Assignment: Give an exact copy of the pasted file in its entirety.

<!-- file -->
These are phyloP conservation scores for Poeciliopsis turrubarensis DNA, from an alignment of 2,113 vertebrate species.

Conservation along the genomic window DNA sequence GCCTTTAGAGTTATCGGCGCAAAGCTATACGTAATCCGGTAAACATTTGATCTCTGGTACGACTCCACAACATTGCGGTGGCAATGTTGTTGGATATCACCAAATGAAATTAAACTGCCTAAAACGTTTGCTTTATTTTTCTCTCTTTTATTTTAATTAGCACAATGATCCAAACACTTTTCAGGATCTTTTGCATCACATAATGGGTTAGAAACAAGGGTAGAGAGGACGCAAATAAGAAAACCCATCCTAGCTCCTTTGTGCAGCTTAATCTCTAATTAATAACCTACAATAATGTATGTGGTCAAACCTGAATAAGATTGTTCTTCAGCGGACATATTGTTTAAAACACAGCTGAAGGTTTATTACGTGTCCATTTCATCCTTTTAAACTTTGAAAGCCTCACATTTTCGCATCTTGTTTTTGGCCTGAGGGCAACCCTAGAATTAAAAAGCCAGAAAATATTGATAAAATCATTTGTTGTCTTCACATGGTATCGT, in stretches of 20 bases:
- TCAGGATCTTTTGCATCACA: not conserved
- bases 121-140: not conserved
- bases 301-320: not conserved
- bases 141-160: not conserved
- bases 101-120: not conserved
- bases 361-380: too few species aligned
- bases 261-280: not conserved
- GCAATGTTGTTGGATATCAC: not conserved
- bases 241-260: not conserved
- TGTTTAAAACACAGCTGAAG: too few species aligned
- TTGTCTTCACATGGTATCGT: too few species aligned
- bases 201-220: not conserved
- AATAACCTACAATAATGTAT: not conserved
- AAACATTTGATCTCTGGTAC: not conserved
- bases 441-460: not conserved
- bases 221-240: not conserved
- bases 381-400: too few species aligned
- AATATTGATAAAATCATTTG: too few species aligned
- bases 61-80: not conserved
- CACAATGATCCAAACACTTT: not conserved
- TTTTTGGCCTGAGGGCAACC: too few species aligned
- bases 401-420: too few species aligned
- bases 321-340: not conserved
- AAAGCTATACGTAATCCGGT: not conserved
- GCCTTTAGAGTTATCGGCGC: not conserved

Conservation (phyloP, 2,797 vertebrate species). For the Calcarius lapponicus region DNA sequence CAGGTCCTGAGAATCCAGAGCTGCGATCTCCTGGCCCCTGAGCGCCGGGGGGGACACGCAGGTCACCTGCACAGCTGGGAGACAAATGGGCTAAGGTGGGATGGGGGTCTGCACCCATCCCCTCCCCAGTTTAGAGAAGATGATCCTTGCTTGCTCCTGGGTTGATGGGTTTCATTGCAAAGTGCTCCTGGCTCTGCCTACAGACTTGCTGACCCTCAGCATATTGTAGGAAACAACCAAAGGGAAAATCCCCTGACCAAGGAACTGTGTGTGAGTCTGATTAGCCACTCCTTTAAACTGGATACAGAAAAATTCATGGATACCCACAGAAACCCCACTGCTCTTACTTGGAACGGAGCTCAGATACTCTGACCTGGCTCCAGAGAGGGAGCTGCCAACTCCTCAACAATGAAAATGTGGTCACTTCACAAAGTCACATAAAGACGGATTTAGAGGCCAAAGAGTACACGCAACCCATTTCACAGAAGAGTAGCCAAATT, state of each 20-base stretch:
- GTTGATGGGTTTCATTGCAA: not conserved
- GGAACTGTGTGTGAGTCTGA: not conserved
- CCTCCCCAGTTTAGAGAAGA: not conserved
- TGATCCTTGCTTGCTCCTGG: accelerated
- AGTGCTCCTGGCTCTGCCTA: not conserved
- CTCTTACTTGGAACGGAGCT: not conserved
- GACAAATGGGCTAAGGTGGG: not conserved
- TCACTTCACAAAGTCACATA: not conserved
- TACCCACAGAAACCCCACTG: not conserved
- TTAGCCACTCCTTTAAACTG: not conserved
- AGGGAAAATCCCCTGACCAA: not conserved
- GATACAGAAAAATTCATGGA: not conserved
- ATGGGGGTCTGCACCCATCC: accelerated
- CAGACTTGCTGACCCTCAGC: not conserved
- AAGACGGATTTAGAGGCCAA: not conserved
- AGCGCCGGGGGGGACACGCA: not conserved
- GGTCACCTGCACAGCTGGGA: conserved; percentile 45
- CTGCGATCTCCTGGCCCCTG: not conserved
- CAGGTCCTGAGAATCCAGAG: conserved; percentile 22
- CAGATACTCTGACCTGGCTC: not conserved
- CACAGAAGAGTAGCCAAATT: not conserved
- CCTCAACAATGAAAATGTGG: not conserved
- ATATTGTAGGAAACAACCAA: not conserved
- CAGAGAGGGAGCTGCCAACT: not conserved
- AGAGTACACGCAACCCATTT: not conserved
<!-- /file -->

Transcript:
These are phyloP conservation scores for Poeciliopsis turrubarensis DNA, from an alignment of 2,113 vertebrate species.

Conservation along the genomic window DNA sequence GCCTTTAGAGTTATCGGCGCAAAGCTATACGTAATCCGGTAAACATTTGATCTCTGGTACGACTCCACAACATTGCGGTGGCAATGTTGTTGGATATCACCAAATGAAATTAAACTGCCTAAAACGTTTGCTTTATTTTTCTCTCTTTTATTTTAATTAGCACAATGATCCAAACACTTTTCAGGATCTTTTGCATCACATAATGGGTTAGAAACAAGGGTAGAGAGGACGCAAATAAGAAAACCCATCCTAGCTCCTTTGTGCAGCTTAATCTCTAATTAATAACCTACAATAATGTATGTGGTCAAACCTGAATAAGATTGTTCTTCAGCGGACATATTGTTTAAAACACAGCTGAAGGTTTATTACGTGTCCATTTCATCCTTTTAAACTTTGAAAGCCTCACATTTTCGCATCTTGTTTTTGGCCTGAGGGCAACCCTAGAATTAAAAAGCCAGAAAATATTGATAAAATCATTTGTTGTCTTCACATGGTATCGT, in stretches of 20 bases:
- TCAGGATCTTTTGCATCACA: not conserved
- bases 121-140: not conserved
- bases 301-320: not conserved
- bases 141-160: not conserved
- bases 101-120: not conserved
- bases 361-380: too few species aligned
- bases 261-280: not conserved
- GCAATGTTGTTGGATATCAC: not conserved
- bases 241-260: not conserved
- TGTTTAAAACACAGCTGAAG: too few species aligned
- TTGTCTTCACATGGTATCGT: too few species aligned
- bases 201-220: not conserved
- AATAACCTACAATAATGTAT: not conserved
- AAACATTTGATCTCTGGTAC: not conserved
- bases 441-460: not conserved
- bases 221-240: not conserved
- bases 381-400: too few species aligned
- AATATTGATAAAATCATTTG: too few species aligned
- bases 61-80: not conserved
- CACAATGATCCAAACACTTT: not conserved
- TTTTTGGCCTGAGGGCAACC: too few species aligned
- bases 401-420: too few species aligned
- bases 321-340: not conserved
- AAAGCTATACGTAATCCGGT: not conserved
- GCCTTTAGAGTTATCGGCGC: not conserved

Conservation (phyloP, 2,797 vertebrate species). For the Calcarius lapponicus region DNA sequence CAGGTCCTGAGAATCCAGAGCTGCGATCTCCTGGCCCCTGAGCGCCGGGGGGGACACGCAGGTCACCTGCACAGCTGGGAGACAAATGGGCTAAGGTGGGATGGGGGTCTGCACCCATCCCCTCCCCAGTTTAGAGAAGATGATCCTTGCTTGCTCCTGGGTTGATGGGTTTCATTGCAAAGTGCTCCTGGCTCTGCCTACAGACTTGCTGACCCTCAGCATATTGTAGGAAACAACCAAAGGGAAAATCCCCTGACCAAGGAACTGTGTGTGAGTCTGATTAGCCACTCCTTTAAACTGGATACAGAAAAATTCATGGATACCCACAGAAACCCCACTGCTCTTACTTGGAACGGAGCTCAGATACTCTGACCTGGCTCCAGAGAGGGAGCTGCCAACTCCTCAACAATGAAAATGTGGTCACTTCACAAAGTCACATAAAGACGGATTTAGAGGCCAAAGAGTACACGCAACCCATTTCACAGAAGAGTAGCCAAATT, state of each 20-base stretch:
- GTTGATGGGTTTCATTGCAA: not conserved
- GGAACTGTGTGTGAGTCTGA: not conserved
- CCTCCCCAGTTTAGAGAAGA: not conserved
- TGATCCTTGCTTGCTCCTGG: accelerated
- AGTGCTCCTGGCTCTGCCTA: not conserved
- CTCTTACTTGGAACGGAGCT: not conserved
- GACAAATGGGCTAAGGTGGG: not conserved
- TCACTTCACAAAGTCACATA: not conserved
- TACCCACAGAAACCCCACTG: not conserved
- TTAGCCACTCCTTTAAACTG: not conserved
- AGGGAAAATCCCCTGACCAA: not conserved
- GATACAGAAAAATTCATGGA: not conserved
- ATGGGGGTCTGCACCCATCC: accelerated
- CAGACTTGCTGACCCTCAGC: not conserved
- AAGACGGATTTAGAGGCCAA: not conserved
- AGCGCCGGGGGGGACACGCA: not conserved
- GGTCACCTGCACAGCTGGGA: conserved; percentile 45
- CTGCGATCTCCTGGCCCCTG: not conserved
- CAGGTCCTGAGAATCCAGAG: conserved; percentile 22
- CAGATACTCTGACCTGGCTC: not conserved
- CACAGAAGAGTAGCCAAATT: not conserved
- CCTCAACAATGAAAATGTGG: not conserved
- ATATTGTAGGAAACAACCAA: not conserved
- CAGAGAGGGAGCTGCCAACT: not conserved
- AGAGTACACGCAACCCATTT: not conserved